Also, disease resistant does not always mean disease free. If I have found a rose to be disease free in my garden I’ve made a note next to it. Otherwise, disease resistant means a rose might have some spots but it will still retain most of its foliage, flower beautifully, and live from year to year without excessive care. In other words, it is either completely resistant or simply tolerant to disease. Also, a rose that is disease free in my garden might not be in yours (and vice versa).

Most roses will put out a second flush of bloom when the cooler season hits in the fall.

Photo Caption: Most roses will put out a second flush of bloom when the cooler season hits in the fall. I often mix them with other flowers at this point (goldenrod is a lovely filler to use like baby's breath). Some of my roses bloom continuously all season.

The following roses I either have grown, am currently growing, or know someone who is growing them. They’re proven in the lower altitudes of the southern Appalachian mountains & foothills but they have reputations to do well in a broader range. All of these roses are disease resistant and fragrant (some more than others).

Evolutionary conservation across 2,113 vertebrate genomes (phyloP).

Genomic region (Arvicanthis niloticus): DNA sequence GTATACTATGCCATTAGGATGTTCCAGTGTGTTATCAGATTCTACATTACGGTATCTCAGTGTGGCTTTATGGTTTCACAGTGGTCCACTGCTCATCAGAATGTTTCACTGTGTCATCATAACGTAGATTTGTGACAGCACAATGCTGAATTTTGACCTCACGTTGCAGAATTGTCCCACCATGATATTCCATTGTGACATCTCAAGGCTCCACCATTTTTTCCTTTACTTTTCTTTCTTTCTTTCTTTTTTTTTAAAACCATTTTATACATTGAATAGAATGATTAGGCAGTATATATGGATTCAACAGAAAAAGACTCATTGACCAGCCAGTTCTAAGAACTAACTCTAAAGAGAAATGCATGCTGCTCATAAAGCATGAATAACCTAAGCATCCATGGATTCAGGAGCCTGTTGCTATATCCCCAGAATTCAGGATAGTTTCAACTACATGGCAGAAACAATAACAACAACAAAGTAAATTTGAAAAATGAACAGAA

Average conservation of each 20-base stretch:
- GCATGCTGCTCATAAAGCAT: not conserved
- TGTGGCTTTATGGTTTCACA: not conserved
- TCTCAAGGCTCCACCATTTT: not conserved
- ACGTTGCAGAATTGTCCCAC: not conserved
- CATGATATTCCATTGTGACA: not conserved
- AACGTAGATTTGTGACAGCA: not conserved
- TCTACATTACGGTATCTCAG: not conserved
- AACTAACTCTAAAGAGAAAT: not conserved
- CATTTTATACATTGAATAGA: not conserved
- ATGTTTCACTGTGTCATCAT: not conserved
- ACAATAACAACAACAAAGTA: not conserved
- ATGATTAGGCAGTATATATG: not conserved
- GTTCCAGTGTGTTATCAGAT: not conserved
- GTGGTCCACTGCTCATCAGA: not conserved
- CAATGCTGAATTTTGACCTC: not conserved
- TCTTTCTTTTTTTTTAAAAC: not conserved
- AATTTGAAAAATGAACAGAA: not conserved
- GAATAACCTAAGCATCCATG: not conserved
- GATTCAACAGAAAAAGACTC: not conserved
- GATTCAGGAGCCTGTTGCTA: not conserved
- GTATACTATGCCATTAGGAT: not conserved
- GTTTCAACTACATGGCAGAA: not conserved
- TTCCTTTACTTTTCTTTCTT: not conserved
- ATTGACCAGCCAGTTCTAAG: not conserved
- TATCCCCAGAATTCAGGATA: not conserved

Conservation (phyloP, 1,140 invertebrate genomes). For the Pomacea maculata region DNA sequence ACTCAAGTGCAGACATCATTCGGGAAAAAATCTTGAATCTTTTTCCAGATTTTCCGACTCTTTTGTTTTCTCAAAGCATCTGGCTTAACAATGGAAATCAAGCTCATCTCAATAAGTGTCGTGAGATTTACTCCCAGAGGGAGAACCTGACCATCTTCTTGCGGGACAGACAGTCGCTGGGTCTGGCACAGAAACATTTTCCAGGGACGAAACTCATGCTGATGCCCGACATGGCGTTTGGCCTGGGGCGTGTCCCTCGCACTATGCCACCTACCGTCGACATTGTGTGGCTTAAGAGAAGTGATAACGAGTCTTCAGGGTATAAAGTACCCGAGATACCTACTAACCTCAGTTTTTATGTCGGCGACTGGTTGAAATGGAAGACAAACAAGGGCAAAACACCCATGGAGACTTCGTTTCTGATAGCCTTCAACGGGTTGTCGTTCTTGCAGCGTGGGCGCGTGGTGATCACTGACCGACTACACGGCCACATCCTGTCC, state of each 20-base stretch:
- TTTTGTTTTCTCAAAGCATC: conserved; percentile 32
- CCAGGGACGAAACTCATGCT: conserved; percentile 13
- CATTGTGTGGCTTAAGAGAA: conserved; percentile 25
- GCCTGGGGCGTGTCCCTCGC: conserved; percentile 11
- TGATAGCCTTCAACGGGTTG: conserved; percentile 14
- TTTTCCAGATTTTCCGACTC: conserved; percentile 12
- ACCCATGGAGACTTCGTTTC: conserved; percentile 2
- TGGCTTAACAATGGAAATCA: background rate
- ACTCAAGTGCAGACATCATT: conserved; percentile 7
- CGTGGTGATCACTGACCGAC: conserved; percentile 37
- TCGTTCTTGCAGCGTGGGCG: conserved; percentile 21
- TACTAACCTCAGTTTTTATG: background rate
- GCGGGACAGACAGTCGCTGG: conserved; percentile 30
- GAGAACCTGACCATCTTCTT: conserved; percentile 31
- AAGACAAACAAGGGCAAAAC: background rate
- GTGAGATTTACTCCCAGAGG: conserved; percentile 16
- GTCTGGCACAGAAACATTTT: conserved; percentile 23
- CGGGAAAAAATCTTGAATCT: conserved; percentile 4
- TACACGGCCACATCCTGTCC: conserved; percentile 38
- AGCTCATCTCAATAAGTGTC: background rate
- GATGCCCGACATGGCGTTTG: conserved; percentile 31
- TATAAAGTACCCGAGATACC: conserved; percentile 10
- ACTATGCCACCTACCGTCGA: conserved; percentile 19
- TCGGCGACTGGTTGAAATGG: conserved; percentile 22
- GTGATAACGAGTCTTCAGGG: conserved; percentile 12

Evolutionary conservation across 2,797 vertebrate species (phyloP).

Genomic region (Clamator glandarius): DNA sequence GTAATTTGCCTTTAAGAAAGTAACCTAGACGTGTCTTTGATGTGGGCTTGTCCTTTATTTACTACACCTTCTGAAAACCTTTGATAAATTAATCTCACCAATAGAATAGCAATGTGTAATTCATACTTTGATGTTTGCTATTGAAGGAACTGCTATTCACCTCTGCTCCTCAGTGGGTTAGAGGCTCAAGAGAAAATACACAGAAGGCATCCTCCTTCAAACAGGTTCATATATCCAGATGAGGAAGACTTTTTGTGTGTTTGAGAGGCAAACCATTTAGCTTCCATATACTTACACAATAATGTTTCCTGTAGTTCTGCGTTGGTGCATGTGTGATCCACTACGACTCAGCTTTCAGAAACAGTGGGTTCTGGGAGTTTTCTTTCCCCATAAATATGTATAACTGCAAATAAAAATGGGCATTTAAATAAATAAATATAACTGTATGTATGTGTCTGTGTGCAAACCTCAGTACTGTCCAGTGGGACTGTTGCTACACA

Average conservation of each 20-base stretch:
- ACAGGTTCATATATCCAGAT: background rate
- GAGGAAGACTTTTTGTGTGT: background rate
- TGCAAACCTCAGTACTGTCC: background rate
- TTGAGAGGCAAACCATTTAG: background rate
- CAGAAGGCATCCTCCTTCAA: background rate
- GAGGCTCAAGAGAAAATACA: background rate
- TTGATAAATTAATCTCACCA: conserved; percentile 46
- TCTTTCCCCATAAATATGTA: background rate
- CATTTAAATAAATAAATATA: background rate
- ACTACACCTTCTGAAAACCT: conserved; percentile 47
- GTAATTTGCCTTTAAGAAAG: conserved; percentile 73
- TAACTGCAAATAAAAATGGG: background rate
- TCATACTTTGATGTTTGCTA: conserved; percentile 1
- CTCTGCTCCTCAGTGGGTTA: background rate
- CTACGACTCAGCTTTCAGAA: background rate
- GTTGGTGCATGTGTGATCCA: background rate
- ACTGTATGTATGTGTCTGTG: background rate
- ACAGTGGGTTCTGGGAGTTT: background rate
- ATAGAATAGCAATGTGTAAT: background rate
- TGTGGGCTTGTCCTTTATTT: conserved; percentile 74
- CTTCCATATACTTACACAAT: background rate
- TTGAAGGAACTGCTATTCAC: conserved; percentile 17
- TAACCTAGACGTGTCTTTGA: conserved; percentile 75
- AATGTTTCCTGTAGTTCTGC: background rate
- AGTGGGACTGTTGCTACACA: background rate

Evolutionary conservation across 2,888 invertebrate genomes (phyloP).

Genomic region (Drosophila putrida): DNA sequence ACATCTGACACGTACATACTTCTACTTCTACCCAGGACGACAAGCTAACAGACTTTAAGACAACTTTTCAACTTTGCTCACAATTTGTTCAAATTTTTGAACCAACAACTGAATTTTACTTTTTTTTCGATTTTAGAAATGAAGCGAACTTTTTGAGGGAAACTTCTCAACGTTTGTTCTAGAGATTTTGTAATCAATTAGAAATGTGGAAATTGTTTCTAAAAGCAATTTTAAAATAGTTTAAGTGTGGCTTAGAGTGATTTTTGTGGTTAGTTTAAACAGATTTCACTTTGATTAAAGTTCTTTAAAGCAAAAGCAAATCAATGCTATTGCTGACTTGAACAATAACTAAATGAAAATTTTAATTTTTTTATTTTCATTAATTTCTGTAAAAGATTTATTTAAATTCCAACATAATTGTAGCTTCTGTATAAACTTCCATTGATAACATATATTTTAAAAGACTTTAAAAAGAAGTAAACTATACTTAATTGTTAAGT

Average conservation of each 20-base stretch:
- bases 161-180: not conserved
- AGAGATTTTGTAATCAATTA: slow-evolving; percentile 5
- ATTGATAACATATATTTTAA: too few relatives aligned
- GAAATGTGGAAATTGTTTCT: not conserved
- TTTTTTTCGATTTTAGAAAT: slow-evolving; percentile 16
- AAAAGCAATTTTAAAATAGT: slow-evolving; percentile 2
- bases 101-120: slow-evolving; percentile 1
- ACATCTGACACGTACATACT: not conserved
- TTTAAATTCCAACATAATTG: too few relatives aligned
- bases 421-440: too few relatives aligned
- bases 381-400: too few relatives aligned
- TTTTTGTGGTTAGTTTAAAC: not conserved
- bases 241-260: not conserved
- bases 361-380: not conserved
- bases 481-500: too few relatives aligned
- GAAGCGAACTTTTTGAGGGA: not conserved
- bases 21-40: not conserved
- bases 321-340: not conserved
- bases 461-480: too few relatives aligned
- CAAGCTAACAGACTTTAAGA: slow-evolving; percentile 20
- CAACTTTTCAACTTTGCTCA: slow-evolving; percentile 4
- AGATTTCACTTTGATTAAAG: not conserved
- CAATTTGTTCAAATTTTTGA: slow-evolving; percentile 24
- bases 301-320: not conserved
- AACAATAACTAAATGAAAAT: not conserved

I’m particularly nuts for ‘The Generous Gardener’, ‘Pacific Serenade’, ‘Dainty Bess’,  ‘Purple Pavement’ (in spite of short bloom time and lots of thorns), and ‘Brother Cadfael’ which all perform beautifully in my garden. ‘Dainty Bess’ has more of a climbing form and needs a trellis.

To save money or find rare varieties you can go to the Rose Propagation and Exchange on Gardenweb.

I also recommend the following nurseries for own-root roses:

Also, here’s some excellent books if you’d like to learn more about roses you can grow organically:

Eliza Lord

I'm a Greenville, SC native (the Appalachian foothills) who wears the hats of Greenville Master Gardener & Upstate Master Naturalist. I love to write about food and sustainability.

19 thoughts on “How to Choose Disease Resistant Rose Varieties to Grow Organically (With Sources List)”

  1. Lisa - April 12, 2010 10:28 am

    Thanks for putting this list togethe!
    .-= Lisa´s last blog ..Cuckoo Bees! =-.

    Reply
    1. Sustainahillbilly
      Twitter: appalachianfeet
      - April 30, 2010 11:20 am

      You’re welcome!
      .-= Sustainahillbilly´s last blog ..How to Identify Eastern and Forest Tent Caterpillars =-.

      Reply
  2. Curbstone Valley Farm - April 12, 2010 2:25 pm

    Nice rose list! I grew a lot of David Austin roses in my last garden. Most were very disease resistant (except one, Winchester Cathedral, that was a rust magnet). I also grew a Rugosa Rose, Schneekoppe, that of all our roses, was hands down the most carefree plant in the garden.